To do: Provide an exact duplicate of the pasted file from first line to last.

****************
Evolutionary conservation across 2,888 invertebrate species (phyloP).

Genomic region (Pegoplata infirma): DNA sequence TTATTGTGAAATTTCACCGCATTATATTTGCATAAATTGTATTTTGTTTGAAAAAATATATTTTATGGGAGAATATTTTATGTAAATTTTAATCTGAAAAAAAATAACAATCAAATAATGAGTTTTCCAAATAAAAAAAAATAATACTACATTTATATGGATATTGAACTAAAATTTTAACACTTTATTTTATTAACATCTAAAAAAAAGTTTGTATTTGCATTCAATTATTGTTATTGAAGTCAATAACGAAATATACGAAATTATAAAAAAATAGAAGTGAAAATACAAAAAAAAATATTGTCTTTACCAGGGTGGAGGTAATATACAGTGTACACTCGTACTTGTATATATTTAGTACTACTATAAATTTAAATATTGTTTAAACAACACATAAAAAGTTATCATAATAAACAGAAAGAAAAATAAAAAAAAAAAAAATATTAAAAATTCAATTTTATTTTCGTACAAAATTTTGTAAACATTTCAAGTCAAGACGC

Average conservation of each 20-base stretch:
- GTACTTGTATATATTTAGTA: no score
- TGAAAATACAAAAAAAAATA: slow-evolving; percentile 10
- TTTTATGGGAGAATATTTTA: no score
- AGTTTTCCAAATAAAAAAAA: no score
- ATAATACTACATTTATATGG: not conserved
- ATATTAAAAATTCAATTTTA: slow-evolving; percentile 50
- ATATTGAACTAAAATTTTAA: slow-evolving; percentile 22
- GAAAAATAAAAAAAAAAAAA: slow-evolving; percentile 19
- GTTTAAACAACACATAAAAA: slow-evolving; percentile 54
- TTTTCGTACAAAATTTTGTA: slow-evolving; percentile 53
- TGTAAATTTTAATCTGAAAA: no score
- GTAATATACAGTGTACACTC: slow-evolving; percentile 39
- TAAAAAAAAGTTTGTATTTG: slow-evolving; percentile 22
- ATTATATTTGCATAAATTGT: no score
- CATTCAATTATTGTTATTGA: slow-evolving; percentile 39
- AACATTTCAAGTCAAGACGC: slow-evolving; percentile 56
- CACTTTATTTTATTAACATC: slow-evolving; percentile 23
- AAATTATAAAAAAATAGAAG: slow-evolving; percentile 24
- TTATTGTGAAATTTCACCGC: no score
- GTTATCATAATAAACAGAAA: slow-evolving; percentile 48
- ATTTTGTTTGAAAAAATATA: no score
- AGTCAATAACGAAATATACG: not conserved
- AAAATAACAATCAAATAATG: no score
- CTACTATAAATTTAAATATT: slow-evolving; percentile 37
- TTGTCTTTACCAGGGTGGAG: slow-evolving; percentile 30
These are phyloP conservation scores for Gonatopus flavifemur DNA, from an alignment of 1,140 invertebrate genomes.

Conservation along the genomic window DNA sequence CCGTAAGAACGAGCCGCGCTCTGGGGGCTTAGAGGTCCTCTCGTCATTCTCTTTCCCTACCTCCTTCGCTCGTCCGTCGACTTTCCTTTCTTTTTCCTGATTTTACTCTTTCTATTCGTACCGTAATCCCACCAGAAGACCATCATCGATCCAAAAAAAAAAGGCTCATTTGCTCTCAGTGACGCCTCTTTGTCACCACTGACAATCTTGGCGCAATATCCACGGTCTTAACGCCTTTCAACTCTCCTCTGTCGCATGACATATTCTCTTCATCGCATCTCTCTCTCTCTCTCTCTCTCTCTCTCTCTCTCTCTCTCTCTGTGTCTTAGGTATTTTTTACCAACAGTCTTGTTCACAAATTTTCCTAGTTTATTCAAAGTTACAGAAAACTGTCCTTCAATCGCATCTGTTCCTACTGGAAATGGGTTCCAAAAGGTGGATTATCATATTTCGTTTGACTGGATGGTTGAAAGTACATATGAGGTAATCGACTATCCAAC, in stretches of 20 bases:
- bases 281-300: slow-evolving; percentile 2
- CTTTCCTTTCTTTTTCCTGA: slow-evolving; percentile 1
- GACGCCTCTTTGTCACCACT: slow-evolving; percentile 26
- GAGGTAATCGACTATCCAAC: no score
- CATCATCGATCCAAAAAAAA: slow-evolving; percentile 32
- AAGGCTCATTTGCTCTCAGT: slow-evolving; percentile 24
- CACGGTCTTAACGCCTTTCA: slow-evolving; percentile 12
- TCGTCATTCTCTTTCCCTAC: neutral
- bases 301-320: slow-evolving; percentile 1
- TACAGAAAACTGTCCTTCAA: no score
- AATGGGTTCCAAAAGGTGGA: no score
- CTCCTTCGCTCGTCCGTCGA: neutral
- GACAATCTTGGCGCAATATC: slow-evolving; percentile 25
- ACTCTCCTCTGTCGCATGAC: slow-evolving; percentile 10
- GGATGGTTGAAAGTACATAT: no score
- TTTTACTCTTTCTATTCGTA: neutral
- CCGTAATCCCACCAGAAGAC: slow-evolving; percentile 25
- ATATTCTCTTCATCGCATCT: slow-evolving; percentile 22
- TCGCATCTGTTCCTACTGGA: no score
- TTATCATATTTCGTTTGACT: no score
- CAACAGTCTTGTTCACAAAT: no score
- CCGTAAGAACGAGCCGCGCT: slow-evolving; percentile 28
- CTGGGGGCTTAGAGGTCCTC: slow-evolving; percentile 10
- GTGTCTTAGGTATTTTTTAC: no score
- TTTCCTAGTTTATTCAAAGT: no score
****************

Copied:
Evolutionary conservation across 2,888 invertebrate species (phyloP).

Genomic region (Pegoplata infirma): DNA sequence TTATTGTGAAATTTCACCGCATTATATTTGCATAAATTGTATTTTGTTTGAAAAAATATATTTTATGGGAGAATATTTTATGTAAATTTTAATCTGAAAAAAAATAACAATCAAATAATGAGTTTTCCAAATAAAAAAAAATAATACTACATTTATATGGATATTGAACTAAAATTTTAACACTTTATTTTATTAACATCTAAAAAAAAGTTTGTATTTGCATTCAATTATTGTTATTGAAGTCAATAACGAAATATACGAAATTATAAAAAAATAGAAGTGAAAATACAAAAAAAAATATTGTCTTTACCAGGGTGGAGGTAATATACAGTGTACACTCGTACTTGTATATATTTAGTACTACTATAAATTTAAATATTGTTTAAACAACACATAAAAAGTTATCATAATAAACAGAAAGAAAAATAAAAAAAAAAAAAATATTAAAAATTCAATTTTATTTTCGTACAAAATTTTGTAAACATTTCAAGTCAAGACGC

Average conservation of each 20-base stretch:
- GTACTTGTATATATTTAGTA: no score
- TGAAAATACAAAAAAAAATA: slow-evolving; percentile 10
- TTTTATGGGAGAATATTTTA: no score
- AGTTTTCCAAATAAAAAAAA: no score
- ATAATACTACATTTATATGG: not conserved
- ATATTAAAAATTCAATTTTA: slow-evolving; percentile 50
- ATATTGAACTAAAATTTTAA: slow-evolving; percentile 22
- GAAAAATAAAAAAAAAAAAA: slow-evolving; percentile 19
- GTTTAAACAACACATAAAAA: slow-evolving; percentile 54
- TTTTCGTACAAAATTTTGTA: slow-evolving; percentile 53
- TGTAAATTTTAATCTGAAAA: no score
- GTAATATACAGTGTACACTC: slow-evolving; percentile 39
- TAAAAAAAAGTTTGTATTTG: slow-evolving; percentile 22
- ATTATATTTGCATAAATTGT: no score
- CATTCAATTATTGTTATTGA: slow-evolving; percentile 39
- AACATTTCAAGTCAAGACGC: slow-evolving; percentile 56
- CACTTTATTTTATTAACATC: slow-evolving; percentile 23
- AAATTATAAAAAAATAGAAG: slow-evolving; percentile 24
- TTATTGTGAAATTTCACCGC: no score
- GTTATCATAATAAACAGAAA: slow-evolving; percentile 48
- ATTTTGTTTGAAAAAATATA: no score
- AGTCAATAACGAAATATACG: not conserved
- AAAATAACAATCAAATAATG: no score
- CTACTATAAATTTAAATATT: slow-evolving; percentile 37
- TTGTCTTTACCAGGGTGGAG: slow-evolving; percentile 30
These are phyloP conservation scores for Gonatopus flavifemur DNA, from an alignment of 1,140 invertebrate genomes.

Conservation along the genomic window DNA sequence CCGTAAGAACGAGCCGCGCTCTGGGGGCTTAGAGGTCCTCTCGTCATTCTCTTTCCCTACCTCCTTCGCTCGTCCGTCGACTTTCCTTTCTTTTTCCTGATTTTACTCTTTCTATTCGTACCGTAATCCCACCAGAAGACCATCATCGATCCAAAAAAAAAAGGCTCATTTGCTCTCAGTGACGCCTCTTTGTCACCACTGACAATCTTGGCGCAATATCCACGGTCTTAACGCCTTTCAACTCTCCTCTGTCGCATGACATATTCTCTTCATCGCATCTCTCTCTCTCTCTCTCTCTCTCTCTCTCTCTCTCTCTCTCTGTGTCTTAGGTATTTTTTACCAACAGTCTTGTTCACAAATTTTCCTAGTTTATTCAAAGTTACAGAAAACTGTCCTTCAATCGCATCTGTTCCTACTGGAAATGGGTTCCAAAAGGTGGATTATCATATTTCGTTTGACTGGATGGTTGAAAGTACATATGAGGTAATCGACTATCCAAC, in stretches of 20 bases:
- bases 281-300: slow-evolving; percentile 2
- CTTTCCTTTCTTTTTCCTGA: slow-evolving; percentile 1
- GACGCCTCTTTGTCACCACT: slow-evolving; percentile 26
- GAGGTAATCGACTATCCAAC: no score
- CATCATCGATCCAAAAAAAA: slow-evolving; percentile 32
- AAGGCTCATTTGCTCTCAGT: slow-evolving; percentile 24
- CACGGTCTTAACGCCTTTCA: slow-evolving; percentile 12
- TCGTCATTCTCTTTCCCTAC: neutral
- bases 301-320: slow-evolving; percentile 1
- TACAGAAAACTGTCCTTCAA: no score
- AATGGGTTCCAAAAGGTGGA: no score
- CTCCTTCGCTCGTCCGTCGA: neutral
- GACAATCTTGGCGCAATATC: slow-evolving; percentile 25
- ACTCTCCTCTGTCGCATGAC: slow-evolving; percentile 10
- GGATGGTTGAAAGTACATAT: no score
- TTTTACTCTTTCTATTCGTA: neutral
- CCGTAATCCCACCAGAAGAC: slow-evolving; percentile 25
- ATATTCTCTTCATCGCATCT: slow-evolving; percentile 22
- TCGCATCTGTTCCTACTGGA: no score
- TTATCATATTTCGTTTGACT: no score
- CAACAGTCTTGTTCACAAAT: no score
- CCGTAAGAACGAGCCGCGCT: slow-evolving; percentile 28
- CTGGGGGCTTAGAGGTCCTC: slow-evolving; percentile 10
- GTGTCTTAGGTATTTTTTAC: no score
- TTTCCTAGTTTATTCAAAGT: no score